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Mayor Lori Lightfoot expressed her concerns regarding unfair distribution of COVID-19 vaccines in the Chicago area. Photo: Gettyimages.
Mayor Lori Lightfoot expressed her concerns regarding unfair distribution of COVID-19 vaccines in the Chicago area. Photo: Gettyimages.

African-Americans and Latinos are at higher risk of dying from COVID-19, they are also less likely to receive the vaccine in Chicago

Mayor Lori Lightfoot has a new program that hopes to solve the disparity.

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African-Americans and Latinos make up more than half of Chicago’s population, but that doesn’t mean they get treated the same as white Chicago residents.

“About one in 25 Chicagoans have received the first dose of vaccine,” said Dr. Allison Arwady, the city’s public health commissioner. “But the number falls to only one in 45 Latino residents and one in 53 Black Chicagoans, she said.

In response, Chicago Mayor Lori Lightfoot has expressed concerns about the vaccine disparities, pairing it with the disproportionate amount of COVID-19 deaths occurring in Black and Latinx communities nationwide.

“Unexpectedly low numbers of Black and Brown Chicagoans have taken the vaccine so far,” Lightfoot said at a news conference in Chicago. “If we don’t reverse this trend, we will continue to see more Black and Brown fathers, mothers, grandparents, sons, daughters die of this virus when a vaccine is right here, right now for free for all.”

On Jan. 25, she initiated a plan that will ensure racial equity in distributions of the COVID-19 vaccine.

She is planning on setting up spots that will be located in low-income areas, rather than richer ones.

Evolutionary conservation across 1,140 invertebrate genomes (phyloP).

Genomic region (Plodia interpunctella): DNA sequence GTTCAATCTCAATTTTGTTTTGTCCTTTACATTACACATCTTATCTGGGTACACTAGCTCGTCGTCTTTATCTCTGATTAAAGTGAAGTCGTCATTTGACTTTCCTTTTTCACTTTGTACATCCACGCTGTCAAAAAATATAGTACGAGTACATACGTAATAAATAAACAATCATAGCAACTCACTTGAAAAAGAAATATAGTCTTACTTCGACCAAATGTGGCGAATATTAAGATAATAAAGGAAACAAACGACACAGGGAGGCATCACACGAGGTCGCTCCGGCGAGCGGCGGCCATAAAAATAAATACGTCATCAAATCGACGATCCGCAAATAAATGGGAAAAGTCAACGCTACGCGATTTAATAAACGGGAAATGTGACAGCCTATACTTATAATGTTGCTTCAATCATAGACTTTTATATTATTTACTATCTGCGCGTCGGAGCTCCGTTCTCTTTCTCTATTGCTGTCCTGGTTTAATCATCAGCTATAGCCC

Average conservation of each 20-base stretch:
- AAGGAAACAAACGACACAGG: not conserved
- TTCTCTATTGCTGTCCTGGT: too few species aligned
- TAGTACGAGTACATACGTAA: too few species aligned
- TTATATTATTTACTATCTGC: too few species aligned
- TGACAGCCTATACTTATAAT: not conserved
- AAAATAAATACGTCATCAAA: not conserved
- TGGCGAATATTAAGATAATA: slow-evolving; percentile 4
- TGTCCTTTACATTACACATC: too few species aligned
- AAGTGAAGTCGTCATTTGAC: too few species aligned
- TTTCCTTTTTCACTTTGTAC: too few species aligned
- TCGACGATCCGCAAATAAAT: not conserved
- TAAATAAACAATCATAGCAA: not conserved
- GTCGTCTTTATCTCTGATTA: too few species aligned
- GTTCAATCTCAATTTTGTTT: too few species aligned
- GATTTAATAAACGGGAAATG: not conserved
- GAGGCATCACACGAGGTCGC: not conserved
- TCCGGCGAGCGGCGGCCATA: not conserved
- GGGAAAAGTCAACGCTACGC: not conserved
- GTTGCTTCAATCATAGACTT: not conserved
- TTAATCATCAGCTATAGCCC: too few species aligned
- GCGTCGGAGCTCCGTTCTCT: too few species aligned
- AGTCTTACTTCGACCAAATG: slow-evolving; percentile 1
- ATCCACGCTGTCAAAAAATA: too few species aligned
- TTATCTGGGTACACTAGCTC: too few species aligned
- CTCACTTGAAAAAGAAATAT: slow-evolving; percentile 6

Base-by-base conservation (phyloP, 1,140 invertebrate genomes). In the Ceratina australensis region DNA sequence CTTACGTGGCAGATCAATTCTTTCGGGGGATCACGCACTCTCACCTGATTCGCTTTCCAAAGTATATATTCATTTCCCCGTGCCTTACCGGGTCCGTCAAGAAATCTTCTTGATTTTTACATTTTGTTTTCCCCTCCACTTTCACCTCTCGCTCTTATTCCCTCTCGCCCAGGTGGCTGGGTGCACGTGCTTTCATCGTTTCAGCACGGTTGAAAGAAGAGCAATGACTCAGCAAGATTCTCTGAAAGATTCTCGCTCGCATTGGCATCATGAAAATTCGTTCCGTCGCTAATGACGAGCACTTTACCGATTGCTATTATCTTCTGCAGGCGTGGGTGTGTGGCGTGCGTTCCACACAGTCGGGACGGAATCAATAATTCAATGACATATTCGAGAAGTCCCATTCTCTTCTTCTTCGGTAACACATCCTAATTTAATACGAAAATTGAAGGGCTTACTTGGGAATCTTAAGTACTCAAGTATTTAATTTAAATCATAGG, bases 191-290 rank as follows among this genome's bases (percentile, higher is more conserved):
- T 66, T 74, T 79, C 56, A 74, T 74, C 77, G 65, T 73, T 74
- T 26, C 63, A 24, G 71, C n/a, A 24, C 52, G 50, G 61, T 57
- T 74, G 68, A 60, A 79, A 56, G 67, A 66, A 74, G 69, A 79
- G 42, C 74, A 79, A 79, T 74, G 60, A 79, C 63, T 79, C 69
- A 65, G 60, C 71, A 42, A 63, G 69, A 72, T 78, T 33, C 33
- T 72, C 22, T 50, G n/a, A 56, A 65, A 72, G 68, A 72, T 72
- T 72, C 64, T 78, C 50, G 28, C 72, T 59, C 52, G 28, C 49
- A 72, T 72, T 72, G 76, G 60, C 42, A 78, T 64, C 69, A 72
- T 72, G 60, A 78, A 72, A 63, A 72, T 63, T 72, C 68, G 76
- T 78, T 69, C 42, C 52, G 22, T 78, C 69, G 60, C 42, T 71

“As I’ve said often during the pandemic, equity is not only part of our COVID-19 strategy, equity is our strategy,” said Lightfoot. “All of us, city government and our many important community partners, need to work every day to ensure the vaccine is getting to those who need it most, and that when it’s available people take it.”

 She also revealed that there will be a door-to-door campaign so that residents can become educated about the vaccines and less hesitant about getting one.

“I know there is some hesitancy out in the community to get it, especially among our Black and Latinx Chicagoans, that’s based on the real history of mistreatment in our country,” said Lightfoot. “But as a Black woman, I’m stepping up and getting it, and we need everyone to do the same.”

This week, Illinois also made headlines when it was revealed that eight more cases of a more contagious variant of COVID-19 were discovered in the state. 

That specific strain first emerged in the United Kingdom.

The jury is still out on whether the current vaccines are as effective against certain COVID-19 mutations, but it sadly won’t matter if certain communities are left out of the vaccine pool, to begin with.

It can’t happen.

"We cannot build a more equitable and inclusive city if huge swaths of our residents are left behind," said Lightfoot.

Neighborhoods receiving vaccines include, Englewood, Archer Heights, Montclare, and South Deering.

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